Myth Open Source Software is inherently dangerous because its source code is widely available, whereas Windows 'blueprints' are carefully guarded by Microsoft.
Fact This 'inherent danger' clearly has not manifested itself in terms of actual attacks. Windows-specific viruses, Trojans, worms and malicious programs exist in huge numbers, so if one gives any credence at all to this claim, one would do better to phrase it 'Open Source Software ought to be more dangerous'. But the claim itself hinges on the view - rejected by reputable security professionals - that obscurity aids security. Obscurity/secrecy can also make it more difficult for the vendors themselves to identify vulnerabilities in their own products, and can lead to security issues being neglected because they are not widely-known. The Open Source model, on the other hand, facilitates widespread review and makes it easier to identify and correct flaws. Modular design principles support this, while the overall approach is far more in line with security industry thinking than is 'security through obscurity.'

Myth Statistics 'prove' that Windows has fewer, less serious security issues than Linux, that Windows issues are always fixed, and that they are fixed faster.
Fact Quite a broad collection of 'facts' exist in this category, but what they have in common is the (actual) fact that they are usually based on single metrics, on a single aspect of measuring security. Claims that all Windows flaws get fixed are baffling when we consider that there are Microsoft Security Bulletins saying some flaws will never be fixed, and the existence of these also makes it tricky to understand how the fix rate could ever get to be 100 per cent. In the case of Forrester, which produces the 100 per cent as the Windows result for one of several metrics, it is arrived at through tallying flaws and fixes within a specific period. In the same metric Red Hat 'comes second', on the basis that one flaw was not fixed within the period. This is a rickety base for Microsoft (not, note, Forrester) to build a security campaign on.

This aside, simply claiming that Windows is more secure than Linux because the time from discovery of vulnerability to release of patch is greater for Linux skips consideration of the importance of what gets fixed. A comparison of 40 recent security patches with reference to Windows Server 2003 and Red Hat Advanced Server AS v3 shows that Windows experienced the most severe security holes, while Red Hat had only a handful (four) which rated as critical. It is also arguable that Microsoft understates vulnerabilities in Windows Server, because some flaws are deemed not critical for Server on the basis of system defaults which are in many operational scenarios impossible to adhere to. For Red Hat, on the other hand, there is an argument that in Petrelely's analysis we have overstated the extent of critical vulnerabilities (Red Hat does not assign severity levels), and very few of them would allow a malicious hacker to perform mischief at administrator level.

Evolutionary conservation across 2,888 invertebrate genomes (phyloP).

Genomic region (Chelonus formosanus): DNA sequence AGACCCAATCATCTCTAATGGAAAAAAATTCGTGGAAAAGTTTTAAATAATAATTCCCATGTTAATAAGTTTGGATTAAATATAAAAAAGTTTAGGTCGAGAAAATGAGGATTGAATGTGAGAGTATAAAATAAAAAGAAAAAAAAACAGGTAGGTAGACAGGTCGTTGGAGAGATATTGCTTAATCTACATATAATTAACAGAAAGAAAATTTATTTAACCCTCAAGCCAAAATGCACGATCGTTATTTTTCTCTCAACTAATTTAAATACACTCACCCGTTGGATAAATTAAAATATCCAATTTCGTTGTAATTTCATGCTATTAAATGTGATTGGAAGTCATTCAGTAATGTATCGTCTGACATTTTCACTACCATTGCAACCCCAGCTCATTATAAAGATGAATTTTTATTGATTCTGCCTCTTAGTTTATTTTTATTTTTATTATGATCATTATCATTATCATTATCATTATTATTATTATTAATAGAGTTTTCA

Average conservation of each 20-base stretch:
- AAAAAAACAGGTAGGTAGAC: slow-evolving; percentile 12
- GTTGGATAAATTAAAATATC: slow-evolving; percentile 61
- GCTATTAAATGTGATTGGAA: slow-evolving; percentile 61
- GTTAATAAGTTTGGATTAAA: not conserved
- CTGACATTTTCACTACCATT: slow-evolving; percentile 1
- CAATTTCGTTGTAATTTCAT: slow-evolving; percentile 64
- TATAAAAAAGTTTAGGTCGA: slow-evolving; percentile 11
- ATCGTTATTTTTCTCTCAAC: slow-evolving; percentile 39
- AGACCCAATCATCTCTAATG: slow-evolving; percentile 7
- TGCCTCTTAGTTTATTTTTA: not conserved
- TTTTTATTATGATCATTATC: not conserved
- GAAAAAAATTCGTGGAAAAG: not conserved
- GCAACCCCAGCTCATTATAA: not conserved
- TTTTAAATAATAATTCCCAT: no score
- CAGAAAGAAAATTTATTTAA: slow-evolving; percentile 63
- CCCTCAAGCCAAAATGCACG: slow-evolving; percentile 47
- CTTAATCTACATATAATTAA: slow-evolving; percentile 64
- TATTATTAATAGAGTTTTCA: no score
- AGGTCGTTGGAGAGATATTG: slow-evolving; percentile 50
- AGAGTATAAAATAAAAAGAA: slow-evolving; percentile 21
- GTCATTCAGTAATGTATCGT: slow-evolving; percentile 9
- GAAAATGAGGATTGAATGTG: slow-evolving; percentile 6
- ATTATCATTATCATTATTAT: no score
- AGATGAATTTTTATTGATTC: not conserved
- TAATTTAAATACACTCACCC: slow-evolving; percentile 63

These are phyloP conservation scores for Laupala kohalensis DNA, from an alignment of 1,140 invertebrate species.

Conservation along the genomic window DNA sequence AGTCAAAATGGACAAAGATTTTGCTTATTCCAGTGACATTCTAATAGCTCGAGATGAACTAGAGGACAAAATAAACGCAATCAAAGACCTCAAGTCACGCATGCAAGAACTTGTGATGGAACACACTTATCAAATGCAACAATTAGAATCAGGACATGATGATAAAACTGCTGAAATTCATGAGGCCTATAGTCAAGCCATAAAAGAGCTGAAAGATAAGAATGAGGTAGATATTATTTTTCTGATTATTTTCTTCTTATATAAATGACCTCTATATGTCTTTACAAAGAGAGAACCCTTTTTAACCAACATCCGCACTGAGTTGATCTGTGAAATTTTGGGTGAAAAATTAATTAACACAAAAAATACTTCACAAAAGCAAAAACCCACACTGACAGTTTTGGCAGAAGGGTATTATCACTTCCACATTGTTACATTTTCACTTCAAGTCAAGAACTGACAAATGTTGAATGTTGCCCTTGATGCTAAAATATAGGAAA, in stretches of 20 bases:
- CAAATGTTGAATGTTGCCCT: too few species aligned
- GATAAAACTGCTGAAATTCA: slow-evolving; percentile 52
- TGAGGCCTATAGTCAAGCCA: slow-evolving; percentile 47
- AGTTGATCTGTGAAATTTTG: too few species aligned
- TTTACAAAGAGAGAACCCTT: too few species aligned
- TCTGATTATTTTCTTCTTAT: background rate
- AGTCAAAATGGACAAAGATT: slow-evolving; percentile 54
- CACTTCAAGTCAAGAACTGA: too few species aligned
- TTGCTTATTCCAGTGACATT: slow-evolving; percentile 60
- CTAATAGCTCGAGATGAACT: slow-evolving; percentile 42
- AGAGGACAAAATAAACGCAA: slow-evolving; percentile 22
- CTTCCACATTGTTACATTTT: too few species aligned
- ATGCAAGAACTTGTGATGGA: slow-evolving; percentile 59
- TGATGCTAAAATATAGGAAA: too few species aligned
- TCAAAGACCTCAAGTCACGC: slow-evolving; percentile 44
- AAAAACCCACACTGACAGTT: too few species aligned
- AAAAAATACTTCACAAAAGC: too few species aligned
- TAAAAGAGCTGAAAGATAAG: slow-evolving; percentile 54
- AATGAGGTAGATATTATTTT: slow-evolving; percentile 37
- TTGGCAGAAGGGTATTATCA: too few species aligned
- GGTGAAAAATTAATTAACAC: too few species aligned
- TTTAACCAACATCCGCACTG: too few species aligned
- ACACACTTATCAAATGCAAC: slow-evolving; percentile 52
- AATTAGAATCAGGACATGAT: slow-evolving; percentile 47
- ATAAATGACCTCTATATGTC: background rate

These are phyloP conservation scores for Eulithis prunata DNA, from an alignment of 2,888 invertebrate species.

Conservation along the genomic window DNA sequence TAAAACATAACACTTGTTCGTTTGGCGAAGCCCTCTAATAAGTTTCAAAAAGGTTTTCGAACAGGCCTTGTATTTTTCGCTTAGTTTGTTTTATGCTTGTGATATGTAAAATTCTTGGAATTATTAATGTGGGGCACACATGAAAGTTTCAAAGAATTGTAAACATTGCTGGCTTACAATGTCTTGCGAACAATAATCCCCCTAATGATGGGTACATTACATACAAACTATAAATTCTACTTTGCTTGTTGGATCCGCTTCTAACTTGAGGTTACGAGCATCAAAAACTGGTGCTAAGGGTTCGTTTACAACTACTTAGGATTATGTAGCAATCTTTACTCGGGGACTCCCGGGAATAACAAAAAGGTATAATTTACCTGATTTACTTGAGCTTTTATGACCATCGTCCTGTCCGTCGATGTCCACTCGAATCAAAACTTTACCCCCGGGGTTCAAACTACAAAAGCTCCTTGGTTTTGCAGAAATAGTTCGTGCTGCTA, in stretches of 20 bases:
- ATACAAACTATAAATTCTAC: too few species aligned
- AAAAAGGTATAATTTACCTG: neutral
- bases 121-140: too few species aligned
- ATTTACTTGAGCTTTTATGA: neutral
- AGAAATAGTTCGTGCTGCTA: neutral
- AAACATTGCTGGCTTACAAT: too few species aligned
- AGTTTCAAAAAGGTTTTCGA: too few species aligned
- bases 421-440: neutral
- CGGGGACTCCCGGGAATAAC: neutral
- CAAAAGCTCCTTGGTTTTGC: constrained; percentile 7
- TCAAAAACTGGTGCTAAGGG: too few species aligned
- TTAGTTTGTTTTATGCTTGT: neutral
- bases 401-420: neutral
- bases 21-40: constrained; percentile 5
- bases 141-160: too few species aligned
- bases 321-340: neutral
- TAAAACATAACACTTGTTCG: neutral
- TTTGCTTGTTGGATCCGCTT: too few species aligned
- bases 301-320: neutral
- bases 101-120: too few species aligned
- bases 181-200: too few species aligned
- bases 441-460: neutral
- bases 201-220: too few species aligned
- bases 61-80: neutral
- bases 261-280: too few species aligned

If we reality-check these conclusions against another scale, we find that vulnerability metrics used by the US Computer Emergency Readiness Team (CERT) return 250 results for Microsoft, with 39 having a severity rating of 40 or greater, and 46 for Red Hat, with only three scoring over 40. So simply making claims based on that one metric (as Steve Ballmer did, again, earlier this week) is like judging a hospital's effectiveness in dealing with emergency cardiac care from its average speed in dealing with all patients.

Reliance on a single metrics is a major feature of Microsoft's Get the Facts campaign, and this is perhaps understandable if we consider what the campaign is. It is essentially a marketing-driven campaign intended to 'get the message across' with data used to back up the message (note that Microsoft would not necessarily disagree with us here). However, by their nature marketing campaigns push specific, favourable headline items and magnify their significance. They do not necessarily (even usually) accurately reflect the underlying data, and frequently outrun it by some distance. And this process is actually easily illustrated by the Forrester report we linked to earlier on. Get the Facts pulls out the 100 per cent fix and fewest vulnerabilities bullets, while the report itself talks of its use of three metrics and (if we're doing headline items) also says: "ICAT classified 67% of Microsoft's vulnerabilities as high severity, placing Microsoft dead last among the platform maintainers in this [high severity] metric."

So here right on the front page of its 'data-backed' campaign, Microsoft has stripped a single metric out of the underlying data, paraphrased it and put it in the headline. You don't want to be doing this, so you really do want to read the report. Security: Linux versus Windows (HTML)
Security: Linux versus Windows (PDF)

* Nicholas Petreley's former lives include editorial director of LinuxWorld, executive editorial of InfoWorld Test Center, and columns on InfoWorld and ComputerWorld. He is the author of the Official Fedora Companion and is co-writing Linux Desktop Hacks for O'Reilly. He is also a part-time Evans Data Analyst and a freelance writer.

Duh. (0)

Anonymous Coward | more than 9 years ago | (#10599951)

Although the article does make mention of OS X, it would have been nice if the 'other' OS had been included in the detailed analysis for comparison."
I am sure it would have been nice. But, you see, the article was comparing Linux Security to Windows Security. Mentioning OSX would have been, oh I don't know... OFFTOPIC!

I'd rather see (5, Insightful)

bucketoftruth (583696) | more than 9 years ago | (#10599977)

I'd rather see OSX security compared to Windows. I only have one user adventurous enough to use Linux on their desktop. The rest are about 70/30 Win/Mac.

Re:I'd rather see (1)

Djupblue (780563) | more than 9 years ago | (#10600030)

And OSX is how big on servers? --Apple Zealot Alert!---

Re:I'd rather see (1)

Djupblue (780563) | more than 9 years ago | (#10600130)

Why?
Very few uses OSX compared to Linux, (i.e websites running apache on Linux).